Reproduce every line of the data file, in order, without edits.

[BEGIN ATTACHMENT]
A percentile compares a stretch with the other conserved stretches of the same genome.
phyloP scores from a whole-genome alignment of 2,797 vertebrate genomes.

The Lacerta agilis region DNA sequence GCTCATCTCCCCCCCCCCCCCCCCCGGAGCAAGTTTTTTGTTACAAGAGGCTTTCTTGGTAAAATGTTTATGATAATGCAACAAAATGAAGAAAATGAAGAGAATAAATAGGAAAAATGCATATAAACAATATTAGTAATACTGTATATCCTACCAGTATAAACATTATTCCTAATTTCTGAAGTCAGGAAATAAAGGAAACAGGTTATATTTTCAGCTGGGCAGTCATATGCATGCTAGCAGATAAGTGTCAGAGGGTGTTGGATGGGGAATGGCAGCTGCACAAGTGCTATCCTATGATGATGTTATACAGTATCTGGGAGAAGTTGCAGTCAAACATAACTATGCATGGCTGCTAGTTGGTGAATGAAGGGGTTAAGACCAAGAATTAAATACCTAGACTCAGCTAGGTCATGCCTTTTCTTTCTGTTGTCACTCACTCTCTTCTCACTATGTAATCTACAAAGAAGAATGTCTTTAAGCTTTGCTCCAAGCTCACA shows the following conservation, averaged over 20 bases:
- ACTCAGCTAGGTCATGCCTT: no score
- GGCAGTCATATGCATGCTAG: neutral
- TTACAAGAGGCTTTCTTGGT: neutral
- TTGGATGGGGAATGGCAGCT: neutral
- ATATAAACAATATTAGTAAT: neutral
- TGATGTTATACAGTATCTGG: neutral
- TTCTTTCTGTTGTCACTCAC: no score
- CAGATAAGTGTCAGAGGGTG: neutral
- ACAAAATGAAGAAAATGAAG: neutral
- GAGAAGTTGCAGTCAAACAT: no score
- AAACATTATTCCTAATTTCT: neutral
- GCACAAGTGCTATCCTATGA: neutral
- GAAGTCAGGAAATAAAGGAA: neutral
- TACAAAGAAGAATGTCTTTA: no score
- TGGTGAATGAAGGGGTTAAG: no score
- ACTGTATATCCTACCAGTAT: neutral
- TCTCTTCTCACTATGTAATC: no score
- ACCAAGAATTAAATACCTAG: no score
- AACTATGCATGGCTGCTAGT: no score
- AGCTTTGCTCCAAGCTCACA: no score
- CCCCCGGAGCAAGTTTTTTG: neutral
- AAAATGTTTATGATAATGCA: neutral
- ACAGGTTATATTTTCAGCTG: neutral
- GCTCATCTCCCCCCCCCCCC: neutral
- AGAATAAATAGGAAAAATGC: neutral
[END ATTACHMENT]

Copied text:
A percentile compares a stretch with the other conserved stretches of the same genome.
phyloP scores from a whole-genome alignment of 2,797 vertebrate genomes.

The Lacerta agilis region DNA sequence GCTCATCTCCCCCCCCCCCCCCCCCGGAGCAAGTTTTTTGTTACAAGAGGCTTTCTTGGTAAAATGTTTATGATAATGCAACAAAATGAAGAAAATGAAGAGAATAAATAGGAAAAATGCATATAAACAATATTAGTAATACTGTATATCCTACCAGTATAAACATTATTCCTAATTTCTGAAGTCAGGAAATAAAGGAAACAGGTTATATTTTCAGCTGGGCAGTCATATGCATGCTAGCAGATAAGTGTCAGAGGGTGTTGGATGGGGAATGGCAGCTGCACAAGTGCTATCCTATGATGATGTTATACAGTATCTGGGAGAAGTTGCAGTCAAACATAACTATGCATGGCTGCTAGTTGGTGAATGAAGGGGTTAAGACCAAGAATTAAATACCTAGACTCAGCTAGGTCATGCCTTTTCTTTCTGTTGTCACTCACTCTCTTCTCACTATGTAATCTACAAAGAAGAATGTCTTTAAGCTTTGCTCCAAGCTCACA shows the following conservation, averaged over 20 bases:
- ACTCAGCTAGGTCATGCCTT: no score
- GGCAGTCATATGCATGCTAG: neutral
- TTACAAGAGGCTTTCTTGGT: neutral
- TTGGATGGGGAATGGCAGCT: neutral
- ATATAAACAATATTAGTAAT: neutral
- TGATGTTATACAGTATCTGG: neutral
- TTCTTTCTGTTGTCACTCAC: no score
- CAGATAAGTGTCAGAGGGTG: neutral
- ACAAAATGAAGAAAATGAAG: neutral
- GAGAAGTTGCAGTCAAACAT: no score
- AAACATTATTCCTAATTTCT: neutral
- GCACAAGTGCTATCCTATGA: neutral
- GAAGTCAGGAAATAAAGGAA: neutral
- TACAAAGAAGAATGTCTTTA: no score
- TGGTGAATGAAGGGGTTAAG: no score
- ACTGTATATCCTACCAGTAT: neutral
- TCTCTTCTCACTATGTAATC: no score
- ACCAAGAATTAAATACCTAG: no score
- AACTATGCATGGCTGCTAGT: no score
- AGCTTTGCTCCAAGCTCACA: no score
- CCCCCGGAGCAAGTTTTTTG: neutral
- AAAATGTTTATGATAATGCA: neutral
- ACAGGTTATATTTTCAGCTG: neutral
- GCTCATCTCCCCCCCCCCCC: neutral
- AGAATAAATAGGAAAAATGC: neutral